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Agriculture

  • Renovating pastures a good idea

    In last week’s column we looked at some reasons to renovate pastures (seed legume such as clover into existing grass stand). Let’s look at some more reasons for this practice.

    Renovating pastures reduces nitrogen fertilizer expenses that typically account for 20 to 40 percent of the cost of producing forages from grasses. Typically, depending on the cost of nitrogen fertilizer, legumes can put from $18 to $100 or more worth of nitrogen into the soil. This more than offsets the cost of renovation.

  • Book describes invasive plant life

    The USDA Forest Service Southern Research Station is distributing free copies of a new guide, titled “A Management Guide for Invasive Plants in Southern Forests,” that gives homeowners, gardeners, land managers and others information on controlling and removing invasive plants in the South.

  • Grassland Reserve Program applications being taken

    Natural Resources Conservation Service in Kentucky is accepting applications for the Grassland Reserve Program. Although GRP applications are continually accepted, the application ranking cutoff date for 2011 is March 31. Applications received after March 31, 2011 will be deferred until the next ranking cycle.

    The Grassland Reserve Program is a voluntary program offering landowners and operators the opportunity to protect grazing uses and related conservation values by conserving and restoring grassland resources. 

  • Cost share funding available through Conservation Office

    The LaRue County Conservation District will accept requests for cost share funding under the Kentucky Soil Erosion and Water Quality Cost Share Program through Feb. 28, 2011.           

  • BARNYARD TALES: Stiles Ford Road barn is 100-plus years old

    Nancy Bell Raine was born on a farm on Stiles Ford Road. Her father, George Bell, bought the farm from S.C. Cessna on April 2, 1909. It is now owned by Eugene Allen.

    Nancy thinks the old barn that is still on the property was there when her father purchased the farm. If so, it is more than 100 years old.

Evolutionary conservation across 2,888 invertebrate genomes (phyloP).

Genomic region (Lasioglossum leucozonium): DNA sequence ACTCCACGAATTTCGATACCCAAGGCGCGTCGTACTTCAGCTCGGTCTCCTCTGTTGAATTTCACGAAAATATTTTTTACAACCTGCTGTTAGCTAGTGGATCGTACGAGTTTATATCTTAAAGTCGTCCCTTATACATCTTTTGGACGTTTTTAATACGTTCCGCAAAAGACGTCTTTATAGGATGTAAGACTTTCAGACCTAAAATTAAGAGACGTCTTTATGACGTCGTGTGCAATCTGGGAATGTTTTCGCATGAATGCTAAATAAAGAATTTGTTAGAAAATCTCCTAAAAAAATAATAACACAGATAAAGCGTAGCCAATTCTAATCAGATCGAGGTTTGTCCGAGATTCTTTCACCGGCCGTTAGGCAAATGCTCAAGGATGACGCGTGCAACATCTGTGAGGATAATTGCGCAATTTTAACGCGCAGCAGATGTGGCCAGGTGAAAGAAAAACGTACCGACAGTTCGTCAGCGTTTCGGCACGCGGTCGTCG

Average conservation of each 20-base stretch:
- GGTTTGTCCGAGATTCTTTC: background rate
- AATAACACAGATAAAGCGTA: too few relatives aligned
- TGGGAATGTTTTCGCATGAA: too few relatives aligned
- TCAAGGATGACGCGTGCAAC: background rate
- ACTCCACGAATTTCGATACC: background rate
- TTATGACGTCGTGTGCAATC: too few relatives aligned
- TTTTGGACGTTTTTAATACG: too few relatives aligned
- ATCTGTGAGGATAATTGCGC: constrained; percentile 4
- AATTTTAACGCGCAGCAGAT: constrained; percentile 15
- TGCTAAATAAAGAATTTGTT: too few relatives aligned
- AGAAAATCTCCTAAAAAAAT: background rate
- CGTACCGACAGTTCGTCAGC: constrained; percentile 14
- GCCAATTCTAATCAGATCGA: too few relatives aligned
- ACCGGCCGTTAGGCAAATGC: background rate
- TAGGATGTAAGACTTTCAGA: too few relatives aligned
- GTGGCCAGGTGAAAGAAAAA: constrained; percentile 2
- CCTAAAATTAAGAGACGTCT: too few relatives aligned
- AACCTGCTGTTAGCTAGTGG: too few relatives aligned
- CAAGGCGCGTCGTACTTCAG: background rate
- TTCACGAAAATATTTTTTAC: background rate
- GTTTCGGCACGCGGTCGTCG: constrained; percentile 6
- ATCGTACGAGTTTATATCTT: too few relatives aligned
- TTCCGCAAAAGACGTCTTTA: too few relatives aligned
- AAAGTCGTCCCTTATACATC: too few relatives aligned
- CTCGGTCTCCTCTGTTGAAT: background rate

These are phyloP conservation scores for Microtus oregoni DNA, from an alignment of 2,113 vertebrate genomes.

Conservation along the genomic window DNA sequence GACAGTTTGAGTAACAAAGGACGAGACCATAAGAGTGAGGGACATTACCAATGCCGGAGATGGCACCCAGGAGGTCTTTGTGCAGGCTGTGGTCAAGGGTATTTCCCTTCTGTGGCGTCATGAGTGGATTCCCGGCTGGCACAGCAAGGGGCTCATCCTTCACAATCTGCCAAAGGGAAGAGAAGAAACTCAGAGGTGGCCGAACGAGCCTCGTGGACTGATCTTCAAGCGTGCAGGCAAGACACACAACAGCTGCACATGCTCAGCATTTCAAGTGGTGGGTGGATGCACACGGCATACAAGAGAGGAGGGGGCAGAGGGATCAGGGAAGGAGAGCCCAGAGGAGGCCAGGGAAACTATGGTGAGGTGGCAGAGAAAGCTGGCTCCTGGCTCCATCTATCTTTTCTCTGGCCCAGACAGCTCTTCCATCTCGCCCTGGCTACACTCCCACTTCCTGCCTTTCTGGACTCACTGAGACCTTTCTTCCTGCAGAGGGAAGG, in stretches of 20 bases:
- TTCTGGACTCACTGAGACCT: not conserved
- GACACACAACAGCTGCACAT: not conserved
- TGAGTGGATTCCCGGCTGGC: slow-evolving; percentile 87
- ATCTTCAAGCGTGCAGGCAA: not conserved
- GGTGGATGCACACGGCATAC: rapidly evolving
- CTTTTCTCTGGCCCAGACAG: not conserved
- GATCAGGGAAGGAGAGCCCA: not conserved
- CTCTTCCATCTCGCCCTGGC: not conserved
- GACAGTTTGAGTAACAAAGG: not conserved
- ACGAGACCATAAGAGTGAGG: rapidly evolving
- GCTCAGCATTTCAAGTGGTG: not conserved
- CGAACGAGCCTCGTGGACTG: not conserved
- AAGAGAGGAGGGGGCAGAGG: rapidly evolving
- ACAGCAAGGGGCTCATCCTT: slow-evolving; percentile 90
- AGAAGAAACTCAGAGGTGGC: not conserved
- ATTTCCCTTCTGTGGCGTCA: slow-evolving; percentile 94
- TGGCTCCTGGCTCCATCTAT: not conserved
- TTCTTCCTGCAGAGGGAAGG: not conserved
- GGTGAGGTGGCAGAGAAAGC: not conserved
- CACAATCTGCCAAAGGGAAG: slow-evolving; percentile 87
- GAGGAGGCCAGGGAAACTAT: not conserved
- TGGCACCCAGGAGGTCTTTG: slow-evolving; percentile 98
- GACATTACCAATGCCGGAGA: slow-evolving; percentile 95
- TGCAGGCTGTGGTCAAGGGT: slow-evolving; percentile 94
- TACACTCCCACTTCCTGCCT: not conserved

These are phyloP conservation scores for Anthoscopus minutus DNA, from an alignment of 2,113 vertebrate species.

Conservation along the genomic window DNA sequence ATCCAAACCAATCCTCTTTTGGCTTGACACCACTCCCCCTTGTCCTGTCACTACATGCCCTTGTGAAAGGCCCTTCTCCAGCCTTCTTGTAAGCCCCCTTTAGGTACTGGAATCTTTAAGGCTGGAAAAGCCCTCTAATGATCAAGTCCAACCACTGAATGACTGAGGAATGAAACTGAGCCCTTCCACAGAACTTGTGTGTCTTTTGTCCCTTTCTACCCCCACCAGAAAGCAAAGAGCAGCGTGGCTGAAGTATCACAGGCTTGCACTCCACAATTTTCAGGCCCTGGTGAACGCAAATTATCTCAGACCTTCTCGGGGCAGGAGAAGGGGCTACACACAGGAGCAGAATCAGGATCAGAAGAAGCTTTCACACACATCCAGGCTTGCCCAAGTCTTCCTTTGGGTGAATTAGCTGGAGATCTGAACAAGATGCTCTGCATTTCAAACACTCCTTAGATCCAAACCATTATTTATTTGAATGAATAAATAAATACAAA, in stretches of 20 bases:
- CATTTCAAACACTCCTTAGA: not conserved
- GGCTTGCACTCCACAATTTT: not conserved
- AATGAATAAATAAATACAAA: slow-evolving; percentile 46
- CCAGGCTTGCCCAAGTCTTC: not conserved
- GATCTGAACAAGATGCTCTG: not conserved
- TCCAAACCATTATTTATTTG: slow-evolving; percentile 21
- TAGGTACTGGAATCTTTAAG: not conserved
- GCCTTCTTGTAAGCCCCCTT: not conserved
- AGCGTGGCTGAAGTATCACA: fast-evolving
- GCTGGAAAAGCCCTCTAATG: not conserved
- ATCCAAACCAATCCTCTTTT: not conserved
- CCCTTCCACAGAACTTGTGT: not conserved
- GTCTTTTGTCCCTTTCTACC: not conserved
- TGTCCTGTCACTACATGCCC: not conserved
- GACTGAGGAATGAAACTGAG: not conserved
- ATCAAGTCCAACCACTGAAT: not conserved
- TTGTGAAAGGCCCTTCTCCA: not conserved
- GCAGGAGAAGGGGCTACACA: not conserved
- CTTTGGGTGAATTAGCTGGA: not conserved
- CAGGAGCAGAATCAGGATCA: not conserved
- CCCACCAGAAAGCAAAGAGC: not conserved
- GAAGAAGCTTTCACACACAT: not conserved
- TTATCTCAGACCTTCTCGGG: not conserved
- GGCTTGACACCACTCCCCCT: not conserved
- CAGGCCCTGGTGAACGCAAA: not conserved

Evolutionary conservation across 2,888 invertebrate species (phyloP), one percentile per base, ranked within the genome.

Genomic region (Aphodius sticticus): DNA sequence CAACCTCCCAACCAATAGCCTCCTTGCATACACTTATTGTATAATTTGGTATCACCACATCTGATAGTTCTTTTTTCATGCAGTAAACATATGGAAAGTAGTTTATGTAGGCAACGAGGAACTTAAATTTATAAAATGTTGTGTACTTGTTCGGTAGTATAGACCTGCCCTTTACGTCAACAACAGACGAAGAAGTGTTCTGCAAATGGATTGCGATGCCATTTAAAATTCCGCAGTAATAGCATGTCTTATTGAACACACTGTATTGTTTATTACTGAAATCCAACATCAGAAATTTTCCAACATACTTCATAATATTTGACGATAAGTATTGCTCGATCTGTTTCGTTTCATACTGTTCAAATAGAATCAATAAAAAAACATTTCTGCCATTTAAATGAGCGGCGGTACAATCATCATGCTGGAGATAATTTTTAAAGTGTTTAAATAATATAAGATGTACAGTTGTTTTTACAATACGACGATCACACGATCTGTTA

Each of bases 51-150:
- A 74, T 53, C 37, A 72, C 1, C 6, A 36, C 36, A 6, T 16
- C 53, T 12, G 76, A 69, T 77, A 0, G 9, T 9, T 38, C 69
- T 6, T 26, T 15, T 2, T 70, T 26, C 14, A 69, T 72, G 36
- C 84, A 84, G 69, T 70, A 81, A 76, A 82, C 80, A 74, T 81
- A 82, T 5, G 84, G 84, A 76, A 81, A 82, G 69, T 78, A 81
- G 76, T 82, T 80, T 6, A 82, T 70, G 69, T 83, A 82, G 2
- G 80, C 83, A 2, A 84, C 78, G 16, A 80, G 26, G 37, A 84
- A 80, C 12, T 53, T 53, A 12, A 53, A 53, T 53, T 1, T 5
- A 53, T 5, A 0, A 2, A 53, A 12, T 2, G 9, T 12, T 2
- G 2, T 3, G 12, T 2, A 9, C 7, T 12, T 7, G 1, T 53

The barn is somewhat unique because of the drive-in loft. Allen said, in years past, he has backed his wagon loaded with bales of hay into the loft. That beat hoisting the hay up to the loft with the wagon parked on the ground.

  • Red clover a good option for pasture

    Renovating pastures and hay fields to renew grass productivity is one of the most important things LaRue County farmers can do to improve the grassland grazing and hay land in the county. Pasture and other forage lands in LaRue County feed the county's 28,000 head of cattle and calves in addition to the other ruminant livestock and horses. Believe it or not, pasture renovation time will soon be here.

  • National Issues Forum to be held in Campbellsville

    The University of Kentucky’s Cooperative Extension Service will host a National Issues Forum 10 a.m. Feb. 7 in Campbellsville.

    NIF is a result of a partnership between the Kettering Foundation and the National Issues Forums Institute. The purpose is to use the comments from the Forums as a method to communicate and inform national policy makers. 

  • 74-year-old farmer puts out 6,000 pounds of leaf

    James Warren has been a part of burley tobacco farm production since before he was a teenager.

    Now, at 74 years old, he still raises 6,000 pounds of the leaf on his farm off Bennett Road, but he believes the tobacco companies will eventually snuff out small farm production in deference to the mega-crop producers, some of whom grow hundreds of thousands of pounds per year.

    “They’re docking us a nickel a bale when we sell our tobacco in small bales,” Warren said. “The bigger bales mean less labor at the receiving station.”

  • CAIP offers investment potential to farmers

    LaRue County has been allocated $135,000 for the County Agricultural Investment Program.  The program applicant is the LaRue County Beef Cattle Association and the grant administrator is Dyan Puckett.

    Producer grant applications will be accepted for a two-week period, Jan. 26-Feb. 9 at the LaRue County Cooperative Extension Service, 807 Old Elizabethtown Road in Hodgenville. The deadline for returning grant applications is 4:30 p.m.  Wednesday, Feb. 9. Office hours are 8 a.m.-4:30 p.m. Monday through Friday.

  • 4H Rabbit Club

    4-H Rabbit Club members participated in a Skillathon after the Dec. 28 meeting.  From left, Benjamin Lope, Holden Madriaga, Caitlin Aubrey, Sierra Mullins, Rachel Lope, Michaela Rock, Hallie Madriaga and Sarah Lope.